Jerry Mennenga

Sioux City, Iowa

Waiting for Spring in Siouxland, rural South Dakota

18 Feb
A snow covered gravel road off of Highway 4 in South Dakota not far from Akron, Iowa Tuesday, February 9, 2021. (photo by Jerry L Mennenga©)

Like many folk in Siouxland and elsewhere, I am waiting for spring and passable roads to again explore the area and places I have, and have not been. Some roads during winter I might not attempt to navigate without a pickup truck with real four-wheel drive. So looking over the hill to see what lies beyond will have to wait for a thaw and maybe some road conditioning for some places to be accessible without problems.

Jerry Mennenga

Sioux City, Iowa

Walking in History’s Footsteps in Siouxland, rural Monona County

14 Feb
An older cemetery, many grave sites at the Belvidere Cemetery contain the remains of early pioneer settlers, seen in rural Monona County near Moorhead , Iowa Monday, Dec. 121, 2020. (photo by Jerry L Mennenga©)

I know I have visited a few different cemeteries in the Siouxland area. Each is unique in its own way. Each has history of early settlers who lived and died nearby, settling a part of then frontier but what is now western Iowa. And as I have speculated previously the landscape around which these souls are buried must be so different than what is seen these days. More land being farmed, no more native prairie grass waving in the wind. And more people populating what must of then been a more desolate and somewhat isolated frontier.

A sign welcomes visitors to the older Belvidere Cemetery, many grave sites here contain the remains of early pioneering settlers, seen in rural Monona County near Moorhead , Iowa Monday, Dec. 121, 2020. (photo by Jerry L Mennenga©)
A country road leads to an older cemetery. Many grave sites at the Belvidere Cemetery contain the remains of early pioneer settlers, seen in rural Monona County near Moorhead , Iowa Monday, Dec. 121, 2020. (photo by Jerry L Mennenga©)

Doing some online looking did not bring any general information about this burial site or the community of Belvidere. Names of the deceased are listed, but no cross references without further genealogical research. While not doing a lot of looking there at the cemetery itself, I have found that not many names are duplicated among the various cemeteries I have visited with earlier dates from the 19th Century. Guessing relatives did not travel far or met and married folk from a very far distance, even miles by today’s standards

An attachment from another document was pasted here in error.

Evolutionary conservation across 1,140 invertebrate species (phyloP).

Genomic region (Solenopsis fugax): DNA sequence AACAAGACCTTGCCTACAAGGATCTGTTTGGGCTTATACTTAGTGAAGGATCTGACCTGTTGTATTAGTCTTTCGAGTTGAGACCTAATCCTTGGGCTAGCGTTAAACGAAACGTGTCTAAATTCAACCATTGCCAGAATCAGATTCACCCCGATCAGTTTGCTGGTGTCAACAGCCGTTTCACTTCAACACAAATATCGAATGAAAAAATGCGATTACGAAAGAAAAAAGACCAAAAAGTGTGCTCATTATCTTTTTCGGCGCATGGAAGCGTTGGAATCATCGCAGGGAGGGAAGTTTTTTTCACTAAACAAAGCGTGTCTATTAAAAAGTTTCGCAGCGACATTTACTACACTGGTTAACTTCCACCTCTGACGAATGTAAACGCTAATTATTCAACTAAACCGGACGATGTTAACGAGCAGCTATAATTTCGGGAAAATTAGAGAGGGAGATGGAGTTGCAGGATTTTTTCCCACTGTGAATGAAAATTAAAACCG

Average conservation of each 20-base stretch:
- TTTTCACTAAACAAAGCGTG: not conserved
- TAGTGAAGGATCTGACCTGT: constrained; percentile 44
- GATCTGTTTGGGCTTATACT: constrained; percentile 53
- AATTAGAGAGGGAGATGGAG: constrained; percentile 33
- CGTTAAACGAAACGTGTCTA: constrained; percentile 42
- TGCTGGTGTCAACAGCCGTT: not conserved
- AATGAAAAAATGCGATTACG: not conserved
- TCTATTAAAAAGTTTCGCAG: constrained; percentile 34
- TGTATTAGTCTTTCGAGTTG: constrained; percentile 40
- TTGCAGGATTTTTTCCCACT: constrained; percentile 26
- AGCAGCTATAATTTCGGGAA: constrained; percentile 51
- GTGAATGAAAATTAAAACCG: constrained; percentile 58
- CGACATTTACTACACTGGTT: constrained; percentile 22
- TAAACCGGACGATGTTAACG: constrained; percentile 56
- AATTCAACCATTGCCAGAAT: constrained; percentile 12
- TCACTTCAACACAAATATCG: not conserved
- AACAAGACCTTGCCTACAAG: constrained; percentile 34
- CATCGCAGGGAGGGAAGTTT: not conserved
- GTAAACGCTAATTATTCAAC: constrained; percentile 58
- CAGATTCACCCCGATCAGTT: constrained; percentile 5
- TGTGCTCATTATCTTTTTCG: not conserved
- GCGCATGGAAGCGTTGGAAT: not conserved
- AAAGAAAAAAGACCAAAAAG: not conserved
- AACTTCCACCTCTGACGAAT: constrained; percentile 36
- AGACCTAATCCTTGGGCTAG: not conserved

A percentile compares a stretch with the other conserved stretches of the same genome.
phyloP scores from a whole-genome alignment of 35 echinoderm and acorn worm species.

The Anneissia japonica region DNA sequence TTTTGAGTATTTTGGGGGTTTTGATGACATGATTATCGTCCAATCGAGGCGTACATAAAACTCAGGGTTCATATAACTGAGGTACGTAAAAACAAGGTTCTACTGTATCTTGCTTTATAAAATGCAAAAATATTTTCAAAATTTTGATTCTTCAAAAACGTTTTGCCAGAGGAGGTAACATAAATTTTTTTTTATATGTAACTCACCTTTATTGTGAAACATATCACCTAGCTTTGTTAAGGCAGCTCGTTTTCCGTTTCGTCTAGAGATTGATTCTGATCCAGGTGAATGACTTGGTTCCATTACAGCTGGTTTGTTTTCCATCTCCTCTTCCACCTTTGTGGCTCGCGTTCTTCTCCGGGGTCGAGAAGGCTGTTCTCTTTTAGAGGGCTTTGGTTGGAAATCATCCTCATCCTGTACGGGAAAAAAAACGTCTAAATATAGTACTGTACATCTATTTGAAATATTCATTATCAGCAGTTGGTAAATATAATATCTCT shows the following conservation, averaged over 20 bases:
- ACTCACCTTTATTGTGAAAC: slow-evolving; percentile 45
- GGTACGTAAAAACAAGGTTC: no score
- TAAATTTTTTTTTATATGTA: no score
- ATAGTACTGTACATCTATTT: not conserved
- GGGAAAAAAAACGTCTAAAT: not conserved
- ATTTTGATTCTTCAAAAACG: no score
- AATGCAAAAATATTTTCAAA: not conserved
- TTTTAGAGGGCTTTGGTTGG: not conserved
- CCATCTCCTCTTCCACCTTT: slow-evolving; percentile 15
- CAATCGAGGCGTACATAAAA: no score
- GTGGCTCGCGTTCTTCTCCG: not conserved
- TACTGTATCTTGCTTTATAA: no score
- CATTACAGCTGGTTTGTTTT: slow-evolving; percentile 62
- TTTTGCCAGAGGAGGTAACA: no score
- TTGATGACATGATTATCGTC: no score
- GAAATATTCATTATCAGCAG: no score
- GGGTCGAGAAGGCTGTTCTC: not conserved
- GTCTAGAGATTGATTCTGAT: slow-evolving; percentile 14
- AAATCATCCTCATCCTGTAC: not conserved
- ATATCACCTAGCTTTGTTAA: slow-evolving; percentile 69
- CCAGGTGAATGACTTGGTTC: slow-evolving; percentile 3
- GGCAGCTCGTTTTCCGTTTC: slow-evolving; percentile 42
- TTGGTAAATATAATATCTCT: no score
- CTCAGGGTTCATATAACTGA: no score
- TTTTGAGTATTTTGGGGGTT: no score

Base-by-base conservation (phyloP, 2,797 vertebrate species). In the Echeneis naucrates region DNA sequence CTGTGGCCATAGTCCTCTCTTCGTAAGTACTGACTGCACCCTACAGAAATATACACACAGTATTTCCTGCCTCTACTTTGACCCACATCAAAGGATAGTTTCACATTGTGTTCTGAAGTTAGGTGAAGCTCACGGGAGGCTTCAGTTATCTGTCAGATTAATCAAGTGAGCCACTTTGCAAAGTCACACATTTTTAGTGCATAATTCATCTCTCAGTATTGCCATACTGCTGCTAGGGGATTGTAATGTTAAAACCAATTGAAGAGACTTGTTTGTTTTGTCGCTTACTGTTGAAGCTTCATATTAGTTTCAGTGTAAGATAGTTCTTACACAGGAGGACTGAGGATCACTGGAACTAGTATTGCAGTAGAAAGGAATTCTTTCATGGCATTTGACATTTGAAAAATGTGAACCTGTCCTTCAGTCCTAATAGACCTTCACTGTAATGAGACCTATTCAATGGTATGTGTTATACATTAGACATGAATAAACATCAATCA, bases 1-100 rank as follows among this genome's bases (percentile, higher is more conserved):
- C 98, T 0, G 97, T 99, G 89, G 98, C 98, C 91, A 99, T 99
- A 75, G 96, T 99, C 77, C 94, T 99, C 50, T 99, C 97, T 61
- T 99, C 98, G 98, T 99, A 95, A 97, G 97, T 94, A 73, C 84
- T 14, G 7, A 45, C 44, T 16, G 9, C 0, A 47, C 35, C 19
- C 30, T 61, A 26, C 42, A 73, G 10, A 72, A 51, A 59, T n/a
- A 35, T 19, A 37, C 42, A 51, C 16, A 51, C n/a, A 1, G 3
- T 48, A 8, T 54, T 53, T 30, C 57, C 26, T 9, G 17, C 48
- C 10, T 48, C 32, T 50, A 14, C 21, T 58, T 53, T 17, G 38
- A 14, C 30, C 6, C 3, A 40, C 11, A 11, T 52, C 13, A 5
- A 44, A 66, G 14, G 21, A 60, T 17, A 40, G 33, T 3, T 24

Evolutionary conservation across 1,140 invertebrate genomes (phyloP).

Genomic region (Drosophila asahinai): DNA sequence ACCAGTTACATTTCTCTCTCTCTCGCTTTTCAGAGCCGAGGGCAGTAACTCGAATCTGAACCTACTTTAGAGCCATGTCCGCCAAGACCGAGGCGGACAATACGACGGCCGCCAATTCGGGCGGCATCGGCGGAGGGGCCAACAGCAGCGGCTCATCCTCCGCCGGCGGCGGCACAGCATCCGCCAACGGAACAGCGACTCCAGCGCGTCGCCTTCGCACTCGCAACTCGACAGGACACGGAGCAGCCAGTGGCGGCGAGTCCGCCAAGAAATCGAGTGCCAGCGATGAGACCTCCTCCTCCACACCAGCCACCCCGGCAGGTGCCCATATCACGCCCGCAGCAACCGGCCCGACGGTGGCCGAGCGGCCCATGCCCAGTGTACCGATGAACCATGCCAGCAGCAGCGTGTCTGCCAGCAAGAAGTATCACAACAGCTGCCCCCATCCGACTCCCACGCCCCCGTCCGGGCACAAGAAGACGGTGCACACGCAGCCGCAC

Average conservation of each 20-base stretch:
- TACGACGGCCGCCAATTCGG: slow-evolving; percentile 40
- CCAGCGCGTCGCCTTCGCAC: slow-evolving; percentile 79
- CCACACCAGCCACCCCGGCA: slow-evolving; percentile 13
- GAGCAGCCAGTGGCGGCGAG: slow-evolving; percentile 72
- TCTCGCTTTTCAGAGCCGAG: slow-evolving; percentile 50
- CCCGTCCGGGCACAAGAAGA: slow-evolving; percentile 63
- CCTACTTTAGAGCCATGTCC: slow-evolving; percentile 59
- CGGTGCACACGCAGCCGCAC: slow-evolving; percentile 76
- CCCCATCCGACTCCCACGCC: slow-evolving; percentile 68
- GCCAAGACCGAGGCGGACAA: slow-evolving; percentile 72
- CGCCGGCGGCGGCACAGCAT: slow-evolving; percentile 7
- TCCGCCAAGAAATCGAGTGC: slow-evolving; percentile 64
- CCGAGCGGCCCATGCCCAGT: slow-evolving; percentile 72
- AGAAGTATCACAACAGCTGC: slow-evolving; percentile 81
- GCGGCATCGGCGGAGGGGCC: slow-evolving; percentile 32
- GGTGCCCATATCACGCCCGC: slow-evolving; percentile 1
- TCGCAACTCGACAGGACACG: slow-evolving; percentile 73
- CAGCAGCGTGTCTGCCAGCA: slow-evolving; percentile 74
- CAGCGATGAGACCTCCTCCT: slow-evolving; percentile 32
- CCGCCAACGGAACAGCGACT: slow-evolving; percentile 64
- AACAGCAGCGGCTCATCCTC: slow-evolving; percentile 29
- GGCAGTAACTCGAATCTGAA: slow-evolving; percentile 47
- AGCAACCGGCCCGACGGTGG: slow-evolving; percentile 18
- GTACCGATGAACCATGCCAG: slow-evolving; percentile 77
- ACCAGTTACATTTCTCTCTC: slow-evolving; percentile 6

This older Belvidere Cemetery, like many, sits top a hill and has grave sites containing the remains of early pioneering settlers, seen in rural Monona County near Moorhead , Iowa Monday, Dec. 121, 2020. (photo by Jerry L Mennenga©)

These are peaceful places, a good resting place in an area that departed souls can look out from and still see the surrounding hillsides that may have graced their views during those earlier years as the area was being populated with people looking for a place west of the Mississippi. Seeking fortune, a new life or solitude, and maybe a new beginning.

Jerry Mennenga

Sioux City, Iowa

An older cemetery, many of the grave sites in the Belvidere Cemetery contain the remains of early pioneering settlers, seen in rural Monona County near Moorhead , Iowa Monday, Dec. 121, 2020. (photo by Jerry L Mennenga©)
The entrance to the Belvidere Cemetery, which contains the remains of early pioneering settlers, seen in rural Monona County near Moorhead , Iowa Monday, Dec. 121, 2020. (photo by Jerry L Mennenga©)

Keeping an Eagle Eye out in Siouxland, rural Woodbury County

27 Jan
An eagle sits high atop a tree along a creek outside of Onawa, Iowa Saturday, Nov. 28, 2020. (photo by Jerry L Mennenga©)

Sometimes it’s just nice to get lucky. These days when driving about in various rural places in Siouxland I scan tree tops, mostly looking for raptors like various hawks, but sometimes and somedays one gets lucky. Coming back from an excursion of such driving in late November last year, an eagle was sitting high atop a tree that sat in the corner of a harvested farm field. Minding his or her business, and probably just looking for the next meal. I was happy to again see such a magnificent bird, coming at the end of the day which makes an even better memory.

Jerry Mennenga

Sioux City, Iowa

Driving in Siouxland, rural Woodbury County

17 Jan
An afternoon drive in rural Woodbury County, Iowa Tuesday, Dec. 22, 2020. (photo by Jerry L Mennenga©)

Sometimes I am grateful that I can get out the house and just take a drive in Siouxland during this pandemic. For folk living in a city, that becomes a bit more problematic. It doesn’t take too many minutes or miles to find oneself on a backroad, taking in the sights and just enjoying some peace or in my case, a little jazz.

The moon is seen during an afternoon drive in rural Woodbury County, Iowa Tuesday, Dec. 22, 2020. (photo by Jerry L Mennenga©)

I don’t always expect to find anything exciting to photograph while on these excursions. Sometimes I don’t even take any photos. Just like to let the mind wander on its own as I am doing, mulling ideas and thoughts and just enjoying a slow, quiet drive in a place I feel at home in.

Jerry Mennenga

Sioux City, Iowa

An afternoon drive in rural Woodbury County, Iowa Tuesday, Dec. 22, 2020. (photo by Jerry L Mennenga©)